By Dave A.D. Tompkins
The propositional satisfiability problem (SAT) is an important subject of study in many areas of computer science (including Computational Intelligence) and is the prototypical NP-complete problem. Some of the best known methods for solving certain types of SAT instances are Stochastic Local Search (SLS) algorithms.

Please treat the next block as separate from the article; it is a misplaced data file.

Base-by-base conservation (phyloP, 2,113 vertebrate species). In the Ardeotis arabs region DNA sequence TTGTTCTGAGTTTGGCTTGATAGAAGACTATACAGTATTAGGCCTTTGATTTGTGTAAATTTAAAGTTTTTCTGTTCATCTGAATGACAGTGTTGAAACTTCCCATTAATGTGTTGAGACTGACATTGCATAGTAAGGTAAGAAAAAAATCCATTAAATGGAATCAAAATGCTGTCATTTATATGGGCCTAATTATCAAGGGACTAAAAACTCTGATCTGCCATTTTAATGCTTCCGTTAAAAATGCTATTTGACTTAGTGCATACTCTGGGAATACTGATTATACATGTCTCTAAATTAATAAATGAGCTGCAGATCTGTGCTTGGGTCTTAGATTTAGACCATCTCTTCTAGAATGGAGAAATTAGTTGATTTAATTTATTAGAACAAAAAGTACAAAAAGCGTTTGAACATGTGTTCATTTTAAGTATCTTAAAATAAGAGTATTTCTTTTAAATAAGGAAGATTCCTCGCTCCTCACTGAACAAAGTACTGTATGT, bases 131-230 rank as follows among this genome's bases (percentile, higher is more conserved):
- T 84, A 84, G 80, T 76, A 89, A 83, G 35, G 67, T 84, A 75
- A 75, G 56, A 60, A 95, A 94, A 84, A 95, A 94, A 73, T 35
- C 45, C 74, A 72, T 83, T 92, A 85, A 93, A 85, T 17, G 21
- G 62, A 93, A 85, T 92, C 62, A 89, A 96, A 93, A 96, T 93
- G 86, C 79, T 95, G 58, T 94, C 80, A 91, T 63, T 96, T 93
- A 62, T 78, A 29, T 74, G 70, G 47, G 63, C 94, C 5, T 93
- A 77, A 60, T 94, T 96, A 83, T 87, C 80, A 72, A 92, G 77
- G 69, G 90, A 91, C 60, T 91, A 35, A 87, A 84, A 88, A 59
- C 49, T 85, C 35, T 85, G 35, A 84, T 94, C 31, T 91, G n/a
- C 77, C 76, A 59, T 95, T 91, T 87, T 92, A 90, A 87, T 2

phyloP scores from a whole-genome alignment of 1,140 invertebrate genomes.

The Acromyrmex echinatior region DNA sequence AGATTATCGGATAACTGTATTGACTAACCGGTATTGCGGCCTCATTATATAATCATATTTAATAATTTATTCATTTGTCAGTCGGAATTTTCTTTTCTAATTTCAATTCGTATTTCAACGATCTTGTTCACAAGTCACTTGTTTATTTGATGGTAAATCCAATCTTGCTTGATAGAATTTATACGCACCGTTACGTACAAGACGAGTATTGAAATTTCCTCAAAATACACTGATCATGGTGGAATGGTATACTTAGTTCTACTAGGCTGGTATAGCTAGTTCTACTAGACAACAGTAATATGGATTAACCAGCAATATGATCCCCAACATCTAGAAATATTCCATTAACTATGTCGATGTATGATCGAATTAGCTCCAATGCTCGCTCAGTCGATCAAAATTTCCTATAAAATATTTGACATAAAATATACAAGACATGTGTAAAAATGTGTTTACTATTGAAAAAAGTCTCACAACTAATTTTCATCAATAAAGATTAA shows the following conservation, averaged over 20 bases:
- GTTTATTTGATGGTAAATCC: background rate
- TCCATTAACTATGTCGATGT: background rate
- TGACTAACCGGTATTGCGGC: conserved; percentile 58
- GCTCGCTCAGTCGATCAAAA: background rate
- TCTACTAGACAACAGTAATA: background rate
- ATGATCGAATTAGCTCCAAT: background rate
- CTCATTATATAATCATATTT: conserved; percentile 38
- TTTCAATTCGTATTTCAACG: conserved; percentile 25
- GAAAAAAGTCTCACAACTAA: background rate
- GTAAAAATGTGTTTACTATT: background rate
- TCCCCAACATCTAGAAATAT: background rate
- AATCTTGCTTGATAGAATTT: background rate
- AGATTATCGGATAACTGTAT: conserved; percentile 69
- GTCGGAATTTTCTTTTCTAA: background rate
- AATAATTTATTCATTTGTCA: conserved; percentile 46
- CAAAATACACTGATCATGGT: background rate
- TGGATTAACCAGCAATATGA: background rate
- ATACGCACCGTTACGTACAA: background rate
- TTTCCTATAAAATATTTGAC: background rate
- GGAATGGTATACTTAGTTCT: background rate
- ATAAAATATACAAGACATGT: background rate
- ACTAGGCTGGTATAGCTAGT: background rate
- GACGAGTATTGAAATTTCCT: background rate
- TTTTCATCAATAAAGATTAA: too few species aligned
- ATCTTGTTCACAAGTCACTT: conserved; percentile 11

In this talk we introduce UBCSAT, a new implementation and experimentation environment for SLS algorithms for SAT. Based on a novel triggered procedure architecture, UBCSAT provides implementations of numerous well-known and widely used SLS algorithms for SAT, including GSAT, WalkSAT, and SAPS; these implementations generally match or exceed the efficiency of the respective original reference implementations. Through numerous reporting and statistical features, including the measurement of run-time distributions, UBCSAT facilitates the advanced empirical analysis of these algorithms. New algorithm variants, SLS algorithms, and reporting features can be added to UBCSAT in a straightforward and efficient way. UBCSAT is implemented in C and runs on numerous platforms and operating systems; it is publicly and freely available at http://www.satlib.org/ubcsat.
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